For the rest it's St Stephens day.

You should go across to France or Germany for your turkey, the fresh ones in Carrefour are a decent price. I ordered a fresh in from Coop the first year we moved, never again, far too expensive.

I bought one in Germany on sale for ex-pat Americans (Thanksgiving). I've frozen it and I will brine it a few days before to make up for any moisture loss!

EspressoMonkey Thu 28-Nov-13 11:30:56

WallyBanters yes we are in Vaud, so no St Stephens day. Tried a fresh coop turkey one year too, it was over priced and as the butcher pointed out "came from Slovenia" shock

FeijoaVodkaIsThirstyForVodka Thu 28-Nov-13 11:49:31

I'm hoping for another white UK Christmas. If I can't have a proper warm--wet--/hot Kiwi Christmas then I want it to be as stereo typical Christmas cardlike as possible grin

MasterOfTheYoniverse Thu 28-Nov-13 14:24:48

feijoa your name threw me off! Shouldn't it be feijoacachacathirstyforCaiperinha?
They grow guava in Russia?

FeijoaVodkaIsThirstyForVodka Thu 28-Nov-13 16:18:57

Master than thank goodness for Dr Google because I was very confused reading that! That drink sounds lush! Feijoas are huge in NZ for some reason, so I grew up with trees in the back yard and more feijoas than we could eat. In the UK the only person who knows what I'm on about has spent a lot of time in a Central Asian country where they are popular.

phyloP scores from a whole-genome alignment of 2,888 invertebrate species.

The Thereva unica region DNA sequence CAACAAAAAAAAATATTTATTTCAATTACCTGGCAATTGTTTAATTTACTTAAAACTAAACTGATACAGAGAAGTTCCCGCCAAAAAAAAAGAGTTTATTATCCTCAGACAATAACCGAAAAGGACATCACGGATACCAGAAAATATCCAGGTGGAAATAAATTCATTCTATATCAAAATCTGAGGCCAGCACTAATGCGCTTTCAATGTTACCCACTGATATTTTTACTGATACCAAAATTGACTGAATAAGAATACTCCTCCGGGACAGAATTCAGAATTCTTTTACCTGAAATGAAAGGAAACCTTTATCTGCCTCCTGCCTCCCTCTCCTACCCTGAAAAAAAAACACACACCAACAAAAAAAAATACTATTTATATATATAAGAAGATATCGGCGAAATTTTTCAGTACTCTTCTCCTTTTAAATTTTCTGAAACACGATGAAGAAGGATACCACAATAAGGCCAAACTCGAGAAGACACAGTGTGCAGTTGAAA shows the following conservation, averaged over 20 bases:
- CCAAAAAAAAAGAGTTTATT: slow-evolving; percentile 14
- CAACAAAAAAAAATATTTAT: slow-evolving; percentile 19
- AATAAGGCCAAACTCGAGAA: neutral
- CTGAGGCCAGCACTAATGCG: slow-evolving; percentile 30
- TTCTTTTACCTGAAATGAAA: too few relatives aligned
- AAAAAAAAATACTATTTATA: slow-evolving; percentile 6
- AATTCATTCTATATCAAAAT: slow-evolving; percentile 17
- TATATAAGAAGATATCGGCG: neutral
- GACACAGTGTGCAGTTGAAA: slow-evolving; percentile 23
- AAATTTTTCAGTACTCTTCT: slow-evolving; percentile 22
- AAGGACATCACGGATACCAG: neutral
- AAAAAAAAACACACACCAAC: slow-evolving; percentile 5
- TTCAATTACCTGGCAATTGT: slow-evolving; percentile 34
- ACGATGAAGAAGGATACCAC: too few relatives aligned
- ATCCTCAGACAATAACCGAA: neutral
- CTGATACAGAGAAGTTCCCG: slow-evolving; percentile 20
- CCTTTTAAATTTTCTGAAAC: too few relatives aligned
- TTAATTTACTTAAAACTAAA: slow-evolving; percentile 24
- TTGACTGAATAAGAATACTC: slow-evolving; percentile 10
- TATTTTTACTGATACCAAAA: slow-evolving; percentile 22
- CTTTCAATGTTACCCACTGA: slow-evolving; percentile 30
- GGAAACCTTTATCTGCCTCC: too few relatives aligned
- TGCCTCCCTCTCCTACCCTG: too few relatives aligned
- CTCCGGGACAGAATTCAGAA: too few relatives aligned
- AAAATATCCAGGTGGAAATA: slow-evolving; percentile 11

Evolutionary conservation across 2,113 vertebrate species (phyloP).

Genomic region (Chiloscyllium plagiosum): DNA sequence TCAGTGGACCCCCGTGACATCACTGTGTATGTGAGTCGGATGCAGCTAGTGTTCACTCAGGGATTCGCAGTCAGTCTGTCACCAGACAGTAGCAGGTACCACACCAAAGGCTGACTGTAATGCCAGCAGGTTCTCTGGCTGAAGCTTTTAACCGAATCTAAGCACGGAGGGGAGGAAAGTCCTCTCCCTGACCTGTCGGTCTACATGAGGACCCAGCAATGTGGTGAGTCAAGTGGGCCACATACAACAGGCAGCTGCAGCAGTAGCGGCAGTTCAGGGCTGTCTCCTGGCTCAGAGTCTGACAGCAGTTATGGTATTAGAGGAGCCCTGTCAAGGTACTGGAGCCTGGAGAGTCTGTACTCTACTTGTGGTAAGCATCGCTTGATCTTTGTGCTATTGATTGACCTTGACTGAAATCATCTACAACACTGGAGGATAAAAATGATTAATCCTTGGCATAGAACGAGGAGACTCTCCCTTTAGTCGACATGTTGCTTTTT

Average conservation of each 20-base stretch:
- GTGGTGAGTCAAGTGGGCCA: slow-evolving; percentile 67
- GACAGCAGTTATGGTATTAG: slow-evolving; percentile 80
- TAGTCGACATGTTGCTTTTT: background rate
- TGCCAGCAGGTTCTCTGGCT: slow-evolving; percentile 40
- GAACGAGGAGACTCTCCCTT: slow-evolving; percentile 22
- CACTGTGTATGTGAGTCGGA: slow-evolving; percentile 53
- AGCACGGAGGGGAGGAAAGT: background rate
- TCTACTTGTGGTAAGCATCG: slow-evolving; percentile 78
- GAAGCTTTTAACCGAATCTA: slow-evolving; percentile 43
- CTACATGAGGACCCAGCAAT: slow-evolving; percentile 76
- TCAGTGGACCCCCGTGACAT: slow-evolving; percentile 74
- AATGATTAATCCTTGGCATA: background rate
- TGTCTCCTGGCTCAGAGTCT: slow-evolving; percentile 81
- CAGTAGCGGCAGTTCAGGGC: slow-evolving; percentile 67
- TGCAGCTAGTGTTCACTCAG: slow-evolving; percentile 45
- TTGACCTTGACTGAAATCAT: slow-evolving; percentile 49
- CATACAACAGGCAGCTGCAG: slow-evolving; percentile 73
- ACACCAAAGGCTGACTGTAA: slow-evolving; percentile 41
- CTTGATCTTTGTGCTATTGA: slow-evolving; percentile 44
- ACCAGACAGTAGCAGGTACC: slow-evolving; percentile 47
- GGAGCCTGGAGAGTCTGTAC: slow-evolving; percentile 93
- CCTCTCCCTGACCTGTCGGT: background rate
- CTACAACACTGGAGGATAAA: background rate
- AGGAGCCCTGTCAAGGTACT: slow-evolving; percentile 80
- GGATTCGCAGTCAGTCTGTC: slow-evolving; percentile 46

Feijoa is a flavour of a NZ vodka I like very much.

WallyBantersJunkBox Thu 28-Nov-13 17:12:30

Bummer Espresso Vaud has one of the lowest Cantonal holiday counts. We have the same in BL but my offices are in SO which have one of the highest.

Which means that I get extra days off that DS doesn't get, as his school is in BS, and I enjoy an odd sneaky day or two in the year at the Wellness baths or at the cinema. grin

I would definitely be going over the border for a pre-Christmas big shop. Do you get the tax back on your cross border shopping from Carrefour France?

MasterOfTheYoniverse Fri 29-Nov-13 01:13:30

smile sounded brazilian to me!
Love guavas!

All the Americans are very perplexed at Boxing Day - we're hosting a potluck Boxing Day party for everyone we know here (quite a few Brits aren't going home this year) for everyone to bring their leftovers to